Review: Bloodshot Reborn #1
I’ve been giving Valiant Comics more of a read lately. Even so, I would not have given this series a second look, as Bloodshot has never been a favorite of mine, as he is a symbol of everything that was bad about the 90s. The combination name, the healing factor, the many, many guns, and the propensity to kill opponents. However, I read The Valiant #4 and was instantly intrigued with this interpretation of the character.
Written by JEFF LEMIRE
Art by MICO SUAYAN with DAVID BARON
Cover A by JUAN DOE
Cover B by MICO SUAYAN
Cover C by DAVE JOHNSON
Cover D by LEWIS LAROSA
Valiant Next Variant by MICO SUAYAN & TOM MULLER
Variant Cover by JEFF LEMIRE
Variant Cover by BUTCH GUICE
B&W Sketch Variant by LEWIS LAROSA
Blank Cover also available
$3.99 | 40 pgs. | T+ | On sale APRIL 15
From New York Times best-selling writer Jeff Lemire (THE VALIANT, Green Arrow) and red-hot rising star Mico Suayan (HARBINGER, Moon Knight), VALIANT NEXT delivers an all-new ongoing series for Valiant’s most unrelenting hero!
Bloodshot’s nanites made him a nearly unstoppable killing machine. His enhanced strength, speed, endurance, and healing made him the perfect weapon, and he served his masters at Project Rising Spirit – a private contractor trafficking in violence – very well.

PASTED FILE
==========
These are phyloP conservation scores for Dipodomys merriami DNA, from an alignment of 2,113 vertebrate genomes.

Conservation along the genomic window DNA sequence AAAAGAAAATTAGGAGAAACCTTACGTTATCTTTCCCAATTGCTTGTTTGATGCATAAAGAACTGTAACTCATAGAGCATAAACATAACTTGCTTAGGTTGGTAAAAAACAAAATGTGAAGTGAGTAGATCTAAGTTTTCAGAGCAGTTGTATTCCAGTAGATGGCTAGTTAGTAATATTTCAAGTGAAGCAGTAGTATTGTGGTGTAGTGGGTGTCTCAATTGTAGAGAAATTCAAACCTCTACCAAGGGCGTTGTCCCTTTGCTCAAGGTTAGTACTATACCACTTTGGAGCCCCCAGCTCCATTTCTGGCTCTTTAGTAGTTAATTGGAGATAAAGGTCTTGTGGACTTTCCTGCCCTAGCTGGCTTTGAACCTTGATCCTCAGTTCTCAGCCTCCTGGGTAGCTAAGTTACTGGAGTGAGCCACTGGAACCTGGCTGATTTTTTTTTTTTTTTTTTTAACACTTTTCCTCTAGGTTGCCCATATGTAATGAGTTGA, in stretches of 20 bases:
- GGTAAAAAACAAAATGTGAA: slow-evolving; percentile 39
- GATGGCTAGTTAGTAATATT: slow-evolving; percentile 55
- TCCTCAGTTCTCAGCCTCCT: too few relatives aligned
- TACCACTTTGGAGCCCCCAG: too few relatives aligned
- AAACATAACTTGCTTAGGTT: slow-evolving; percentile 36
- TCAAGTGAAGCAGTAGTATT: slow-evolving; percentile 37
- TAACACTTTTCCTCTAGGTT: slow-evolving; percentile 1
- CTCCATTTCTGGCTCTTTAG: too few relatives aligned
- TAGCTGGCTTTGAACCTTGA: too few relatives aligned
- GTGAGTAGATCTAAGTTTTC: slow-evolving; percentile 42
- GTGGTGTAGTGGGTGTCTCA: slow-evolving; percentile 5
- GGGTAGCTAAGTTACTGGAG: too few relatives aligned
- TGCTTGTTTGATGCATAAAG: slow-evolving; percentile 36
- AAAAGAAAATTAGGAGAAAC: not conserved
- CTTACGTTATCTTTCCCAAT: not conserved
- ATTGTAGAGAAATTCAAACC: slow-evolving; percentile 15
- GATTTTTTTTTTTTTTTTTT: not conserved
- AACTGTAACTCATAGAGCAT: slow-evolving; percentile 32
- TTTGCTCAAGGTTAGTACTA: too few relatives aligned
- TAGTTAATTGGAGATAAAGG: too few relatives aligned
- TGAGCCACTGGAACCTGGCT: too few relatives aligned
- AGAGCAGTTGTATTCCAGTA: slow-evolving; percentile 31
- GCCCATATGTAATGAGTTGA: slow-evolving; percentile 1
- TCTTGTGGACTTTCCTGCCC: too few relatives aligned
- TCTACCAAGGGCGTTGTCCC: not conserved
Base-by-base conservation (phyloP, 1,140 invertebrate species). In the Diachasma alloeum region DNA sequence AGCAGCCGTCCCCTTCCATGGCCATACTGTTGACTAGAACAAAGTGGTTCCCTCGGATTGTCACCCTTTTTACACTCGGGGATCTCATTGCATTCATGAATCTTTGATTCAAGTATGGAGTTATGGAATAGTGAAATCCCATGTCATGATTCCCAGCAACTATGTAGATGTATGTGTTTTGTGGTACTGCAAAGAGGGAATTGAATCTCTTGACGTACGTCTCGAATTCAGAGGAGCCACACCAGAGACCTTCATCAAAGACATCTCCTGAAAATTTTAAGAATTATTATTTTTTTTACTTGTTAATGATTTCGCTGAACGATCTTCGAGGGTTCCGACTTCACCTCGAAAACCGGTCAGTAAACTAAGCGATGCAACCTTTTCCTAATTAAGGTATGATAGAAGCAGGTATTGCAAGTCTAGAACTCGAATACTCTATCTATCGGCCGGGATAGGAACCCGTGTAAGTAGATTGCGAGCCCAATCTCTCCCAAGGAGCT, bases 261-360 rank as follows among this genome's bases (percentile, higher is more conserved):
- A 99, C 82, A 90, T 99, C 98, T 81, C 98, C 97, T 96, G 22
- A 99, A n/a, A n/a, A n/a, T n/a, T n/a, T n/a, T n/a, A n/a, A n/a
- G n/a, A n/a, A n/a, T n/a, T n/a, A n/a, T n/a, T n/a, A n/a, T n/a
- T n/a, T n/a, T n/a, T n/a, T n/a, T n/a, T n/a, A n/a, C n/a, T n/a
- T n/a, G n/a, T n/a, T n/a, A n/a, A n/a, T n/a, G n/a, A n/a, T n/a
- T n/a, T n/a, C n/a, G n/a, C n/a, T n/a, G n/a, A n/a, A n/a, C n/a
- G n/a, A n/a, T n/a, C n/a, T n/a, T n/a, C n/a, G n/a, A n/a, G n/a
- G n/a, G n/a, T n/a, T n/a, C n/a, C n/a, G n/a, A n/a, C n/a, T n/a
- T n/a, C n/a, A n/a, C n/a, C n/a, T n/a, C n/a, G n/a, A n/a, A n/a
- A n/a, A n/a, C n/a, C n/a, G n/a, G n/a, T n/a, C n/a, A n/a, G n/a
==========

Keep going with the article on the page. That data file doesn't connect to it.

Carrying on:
Now, Bloodshot is a shadow of his former self. He lives in self-imposed exile, reeling from the consequences of his past life and the recent events that nearly drove him mad. But when a rash of shootings by gunmen who appear to look just like Bloodshot begin, his guilt will send him on a mission to stop the killers, even if it means diving headlong into the violence that nearly destroyed him.
Jeff Lemire really impressed me with this book in a way that he didn’t on his Justice League/Legion storyline on Justice League Unlimited. Perhaps its the amount of freedom he has with Valiant’s characters a s opposed to a cast that ended up being nearly three dozen characters, all begging for a moment to shine. We get Bloodshot dealing with being ordinary again and even hallucinating the person he failed to save. Without spoiling anything we see him seek his purpose out. All along this he makes me feel something for a character that two months ago, I really didn’t care for, and most of that comes from this issue.
The artwork by Mico Suayan was very refreshing in its realism. It seems very heavy on the photo reference, but still telling the story and maintaining a level of aesthetics, especially in the scene I’ve placed above. Too often when artists use reference the storytelling gets lost and the life vanishes from the characters’ eyes. I may feel different about the artwork here in a month, but it strikes me as a little different than other artists that rely on reference, like Greg Land, in that the storytelling seems to be the first step in the process instead of finding reference.
I’ll be back for the second issue and isn’t that the most important job a first issue has?